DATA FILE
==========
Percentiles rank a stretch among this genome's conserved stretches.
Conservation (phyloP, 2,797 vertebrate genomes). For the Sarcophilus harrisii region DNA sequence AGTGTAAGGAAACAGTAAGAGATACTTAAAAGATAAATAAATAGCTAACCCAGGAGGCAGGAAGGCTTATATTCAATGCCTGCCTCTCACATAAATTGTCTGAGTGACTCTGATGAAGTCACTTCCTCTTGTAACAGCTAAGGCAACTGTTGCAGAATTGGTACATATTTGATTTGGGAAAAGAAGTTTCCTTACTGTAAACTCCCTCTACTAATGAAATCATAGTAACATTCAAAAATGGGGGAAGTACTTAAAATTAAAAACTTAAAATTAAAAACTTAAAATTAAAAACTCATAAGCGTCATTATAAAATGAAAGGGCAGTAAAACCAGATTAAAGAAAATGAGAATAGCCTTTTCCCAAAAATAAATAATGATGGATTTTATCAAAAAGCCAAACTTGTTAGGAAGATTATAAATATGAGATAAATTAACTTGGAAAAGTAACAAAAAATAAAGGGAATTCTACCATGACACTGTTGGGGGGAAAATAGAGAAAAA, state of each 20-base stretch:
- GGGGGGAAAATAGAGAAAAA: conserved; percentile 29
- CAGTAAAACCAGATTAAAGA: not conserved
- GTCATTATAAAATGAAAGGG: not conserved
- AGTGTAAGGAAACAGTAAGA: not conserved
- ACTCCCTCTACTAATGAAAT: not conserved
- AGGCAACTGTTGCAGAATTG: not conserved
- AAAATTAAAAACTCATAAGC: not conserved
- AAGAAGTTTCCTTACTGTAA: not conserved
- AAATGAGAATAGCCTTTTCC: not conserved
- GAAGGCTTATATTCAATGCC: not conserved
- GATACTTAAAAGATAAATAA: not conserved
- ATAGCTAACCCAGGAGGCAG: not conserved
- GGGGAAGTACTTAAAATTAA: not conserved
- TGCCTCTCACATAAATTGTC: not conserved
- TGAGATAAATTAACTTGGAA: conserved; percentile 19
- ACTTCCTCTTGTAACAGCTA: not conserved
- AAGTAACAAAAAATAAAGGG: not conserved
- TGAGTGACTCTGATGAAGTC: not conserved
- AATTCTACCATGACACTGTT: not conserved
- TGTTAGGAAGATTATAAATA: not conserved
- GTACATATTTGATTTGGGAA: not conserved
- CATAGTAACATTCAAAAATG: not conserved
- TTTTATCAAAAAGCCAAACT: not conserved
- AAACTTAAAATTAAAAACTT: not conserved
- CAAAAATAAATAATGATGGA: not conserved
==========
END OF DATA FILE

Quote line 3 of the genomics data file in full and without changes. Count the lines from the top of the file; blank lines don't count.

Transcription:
- GGGGGGAAAATAGAGAAAAA: conserved; percentile 29